But there is something even more striking about Hume. Skepticism was the direction in which his philosophy led him; yet he was not able to live with it himself. He “hung his nose over the nihilistic abyss” – and we can picture him standing on the edge and peering over – but what then? Nott says he “withdrew it sharply when he saw the psychological risks involved.” Hume himself said in A Treatise of Human Nature (Volume I):
Should it be asked me whether I sincerely assent to this argument which I have been to such pains to inculcate, and whether I be really one of those skeptics who hold that all is uncertain … I … should reply … that neither I nor any other person was ever sincerely and constantly of that opinion … I dine, I play backgammon, I converse and am merry with my friends; and when, after 3 or 4 hours amusement, I would return to these speculations, they appear so cold and strained and ridiculous that I cannot find in my heart to enter into them any further. Thus the skeptic still continues to reason and believe, though he asserts that he cannot defend his reason by reason; and by the same rule, he must assent to the principle concerning the existence of body, though he cannot pretend, by any argument of philosophy, to maintain its veracity.85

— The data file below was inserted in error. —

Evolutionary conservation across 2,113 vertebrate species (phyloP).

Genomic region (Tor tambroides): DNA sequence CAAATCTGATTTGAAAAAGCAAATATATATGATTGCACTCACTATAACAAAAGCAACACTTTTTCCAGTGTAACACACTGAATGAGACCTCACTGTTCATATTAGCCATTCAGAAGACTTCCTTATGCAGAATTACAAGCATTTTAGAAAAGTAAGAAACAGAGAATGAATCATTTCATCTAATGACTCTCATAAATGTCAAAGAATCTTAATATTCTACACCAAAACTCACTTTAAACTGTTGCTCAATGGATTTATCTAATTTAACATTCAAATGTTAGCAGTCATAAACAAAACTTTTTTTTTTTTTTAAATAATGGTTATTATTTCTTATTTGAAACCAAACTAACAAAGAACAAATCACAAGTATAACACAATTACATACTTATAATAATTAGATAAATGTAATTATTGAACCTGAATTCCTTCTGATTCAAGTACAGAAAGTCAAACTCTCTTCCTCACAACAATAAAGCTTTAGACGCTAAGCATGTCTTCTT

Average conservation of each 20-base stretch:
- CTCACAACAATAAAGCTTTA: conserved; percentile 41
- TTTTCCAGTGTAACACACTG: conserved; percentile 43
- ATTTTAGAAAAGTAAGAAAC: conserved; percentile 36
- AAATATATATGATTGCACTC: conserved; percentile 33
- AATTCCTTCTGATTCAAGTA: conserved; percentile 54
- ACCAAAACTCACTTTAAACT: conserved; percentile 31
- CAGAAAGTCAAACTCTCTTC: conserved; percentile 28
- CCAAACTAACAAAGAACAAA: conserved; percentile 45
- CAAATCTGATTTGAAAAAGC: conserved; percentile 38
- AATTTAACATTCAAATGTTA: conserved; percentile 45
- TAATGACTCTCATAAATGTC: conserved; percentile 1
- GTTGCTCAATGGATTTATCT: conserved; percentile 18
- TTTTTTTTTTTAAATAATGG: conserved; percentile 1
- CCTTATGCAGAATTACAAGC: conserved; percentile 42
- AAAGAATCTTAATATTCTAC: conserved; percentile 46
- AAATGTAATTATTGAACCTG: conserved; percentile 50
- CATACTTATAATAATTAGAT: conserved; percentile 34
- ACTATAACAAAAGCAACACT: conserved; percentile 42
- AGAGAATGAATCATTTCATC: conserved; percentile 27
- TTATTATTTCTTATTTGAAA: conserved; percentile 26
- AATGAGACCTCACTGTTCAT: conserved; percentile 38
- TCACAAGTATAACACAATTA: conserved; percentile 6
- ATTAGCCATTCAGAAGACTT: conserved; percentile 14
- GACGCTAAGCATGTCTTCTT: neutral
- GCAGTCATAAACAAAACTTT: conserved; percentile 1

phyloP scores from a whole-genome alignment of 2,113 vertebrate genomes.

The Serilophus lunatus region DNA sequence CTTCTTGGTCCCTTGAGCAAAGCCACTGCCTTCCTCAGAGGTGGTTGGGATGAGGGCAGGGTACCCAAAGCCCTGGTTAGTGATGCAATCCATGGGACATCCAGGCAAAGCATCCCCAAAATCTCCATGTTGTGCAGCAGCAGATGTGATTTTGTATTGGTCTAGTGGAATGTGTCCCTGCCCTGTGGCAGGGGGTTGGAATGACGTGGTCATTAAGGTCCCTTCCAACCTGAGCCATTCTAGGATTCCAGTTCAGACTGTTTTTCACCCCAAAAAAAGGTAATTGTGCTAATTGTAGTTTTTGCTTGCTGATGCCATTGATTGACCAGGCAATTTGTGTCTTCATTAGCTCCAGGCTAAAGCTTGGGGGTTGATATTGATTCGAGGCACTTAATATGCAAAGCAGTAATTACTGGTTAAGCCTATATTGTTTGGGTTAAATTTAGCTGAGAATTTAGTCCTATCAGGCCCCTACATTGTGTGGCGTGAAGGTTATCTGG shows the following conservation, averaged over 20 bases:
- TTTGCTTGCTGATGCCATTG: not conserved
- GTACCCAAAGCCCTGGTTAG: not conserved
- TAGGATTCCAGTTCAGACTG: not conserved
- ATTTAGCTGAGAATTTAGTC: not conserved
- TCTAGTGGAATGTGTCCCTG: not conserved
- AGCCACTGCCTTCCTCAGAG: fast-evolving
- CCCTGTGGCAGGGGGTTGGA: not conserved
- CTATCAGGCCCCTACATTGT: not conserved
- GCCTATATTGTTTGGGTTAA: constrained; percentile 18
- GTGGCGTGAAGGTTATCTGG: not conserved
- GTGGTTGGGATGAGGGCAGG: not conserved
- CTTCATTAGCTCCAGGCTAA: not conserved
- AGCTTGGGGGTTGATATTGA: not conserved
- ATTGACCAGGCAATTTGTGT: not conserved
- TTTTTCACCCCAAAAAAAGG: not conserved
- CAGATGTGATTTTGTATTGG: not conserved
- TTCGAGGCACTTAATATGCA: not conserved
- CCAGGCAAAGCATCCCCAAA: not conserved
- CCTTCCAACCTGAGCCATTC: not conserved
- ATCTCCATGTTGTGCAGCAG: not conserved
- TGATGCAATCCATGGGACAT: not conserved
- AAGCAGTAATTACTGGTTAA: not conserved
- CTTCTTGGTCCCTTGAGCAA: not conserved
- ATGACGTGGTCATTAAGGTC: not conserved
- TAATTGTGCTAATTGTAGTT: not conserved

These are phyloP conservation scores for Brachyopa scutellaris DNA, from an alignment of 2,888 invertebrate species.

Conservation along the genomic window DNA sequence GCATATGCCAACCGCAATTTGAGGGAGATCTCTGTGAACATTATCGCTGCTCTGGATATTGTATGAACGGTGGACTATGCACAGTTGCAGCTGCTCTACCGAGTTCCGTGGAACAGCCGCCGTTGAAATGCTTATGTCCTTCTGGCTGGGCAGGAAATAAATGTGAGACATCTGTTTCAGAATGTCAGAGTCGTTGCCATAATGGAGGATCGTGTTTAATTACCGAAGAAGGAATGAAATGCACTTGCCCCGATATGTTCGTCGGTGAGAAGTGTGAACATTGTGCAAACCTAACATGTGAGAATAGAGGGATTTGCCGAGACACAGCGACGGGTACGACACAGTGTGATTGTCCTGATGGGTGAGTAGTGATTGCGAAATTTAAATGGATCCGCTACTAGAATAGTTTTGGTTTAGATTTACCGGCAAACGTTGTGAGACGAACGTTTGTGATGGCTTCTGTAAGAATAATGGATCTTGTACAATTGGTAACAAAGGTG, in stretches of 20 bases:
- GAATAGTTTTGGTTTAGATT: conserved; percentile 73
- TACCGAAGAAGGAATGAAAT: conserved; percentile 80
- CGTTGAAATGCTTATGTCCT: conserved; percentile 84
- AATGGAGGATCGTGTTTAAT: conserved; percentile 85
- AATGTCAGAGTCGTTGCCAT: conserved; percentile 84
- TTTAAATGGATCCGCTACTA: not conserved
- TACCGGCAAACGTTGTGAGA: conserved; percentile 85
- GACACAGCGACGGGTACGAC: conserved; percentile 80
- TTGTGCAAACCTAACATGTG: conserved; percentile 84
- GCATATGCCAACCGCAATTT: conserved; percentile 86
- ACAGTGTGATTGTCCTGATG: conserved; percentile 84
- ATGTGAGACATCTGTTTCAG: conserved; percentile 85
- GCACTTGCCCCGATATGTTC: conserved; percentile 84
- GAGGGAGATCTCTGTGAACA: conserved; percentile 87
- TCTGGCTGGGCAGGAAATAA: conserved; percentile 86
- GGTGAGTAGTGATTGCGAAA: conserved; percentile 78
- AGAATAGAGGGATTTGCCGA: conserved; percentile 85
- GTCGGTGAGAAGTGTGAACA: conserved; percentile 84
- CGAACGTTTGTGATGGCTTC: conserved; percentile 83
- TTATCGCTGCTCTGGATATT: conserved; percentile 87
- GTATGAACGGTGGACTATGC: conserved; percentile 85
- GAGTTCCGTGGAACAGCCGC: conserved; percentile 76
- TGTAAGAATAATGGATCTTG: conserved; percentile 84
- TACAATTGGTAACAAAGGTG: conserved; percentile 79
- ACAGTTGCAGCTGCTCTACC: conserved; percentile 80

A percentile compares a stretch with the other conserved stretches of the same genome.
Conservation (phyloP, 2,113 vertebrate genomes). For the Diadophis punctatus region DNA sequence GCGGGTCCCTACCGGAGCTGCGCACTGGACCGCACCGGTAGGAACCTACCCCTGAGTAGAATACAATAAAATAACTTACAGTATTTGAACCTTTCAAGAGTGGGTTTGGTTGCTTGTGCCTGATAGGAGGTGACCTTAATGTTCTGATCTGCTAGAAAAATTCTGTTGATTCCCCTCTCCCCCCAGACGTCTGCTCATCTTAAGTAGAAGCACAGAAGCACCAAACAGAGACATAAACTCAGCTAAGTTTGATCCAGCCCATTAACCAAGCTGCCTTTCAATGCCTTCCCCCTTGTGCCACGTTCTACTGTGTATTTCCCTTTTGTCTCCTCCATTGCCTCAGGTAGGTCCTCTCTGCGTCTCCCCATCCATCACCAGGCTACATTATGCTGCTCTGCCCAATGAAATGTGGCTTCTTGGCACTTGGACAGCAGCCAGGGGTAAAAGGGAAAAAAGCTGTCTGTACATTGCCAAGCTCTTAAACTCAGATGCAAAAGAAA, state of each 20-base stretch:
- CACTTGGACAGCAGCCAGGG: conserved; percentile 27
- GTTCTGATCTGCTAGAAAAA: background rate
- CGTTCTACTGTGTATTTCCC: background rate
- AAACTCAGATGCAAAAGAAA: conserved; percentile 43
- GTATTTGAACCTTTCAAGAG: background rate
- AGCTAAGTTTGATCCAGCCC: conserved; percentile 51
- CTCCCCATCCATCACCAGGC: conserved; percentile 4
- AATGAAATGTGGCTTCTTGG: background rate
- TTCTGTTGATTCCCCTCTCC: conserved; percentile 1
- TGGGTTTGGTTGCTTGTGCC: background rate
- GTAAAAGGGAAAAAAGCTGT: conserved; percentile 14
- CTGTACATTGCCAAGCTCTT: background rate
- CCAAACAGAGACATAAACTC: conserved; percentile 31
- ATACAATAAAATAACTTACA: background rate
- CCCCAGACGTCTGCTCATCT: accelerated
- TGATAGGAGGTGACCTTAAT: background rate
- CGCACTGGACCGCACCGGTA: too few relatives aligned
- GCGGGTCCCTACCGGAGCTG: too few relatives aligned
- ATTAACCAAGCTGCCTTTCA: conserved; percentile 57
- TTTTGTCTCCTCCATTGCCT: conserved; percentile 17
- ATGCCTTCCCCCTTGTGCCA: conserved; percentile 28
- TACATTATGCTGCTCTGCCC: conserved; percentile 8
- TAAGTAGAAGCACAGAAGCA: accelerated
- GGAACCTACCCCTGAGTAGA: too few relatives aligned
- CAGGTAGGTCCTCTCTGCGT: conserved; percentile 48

We believe there are only two basic alternatives in the search for the source of knowledge. One is that a person attempts to find the answers to all his questions alone. The other is that he seeks revealed truths from God. We shall come to the second later. Now we are looking at the former, and we are suggesting that this is the basic problem with which all humanistic systems must wrestle: the problem of knowledge.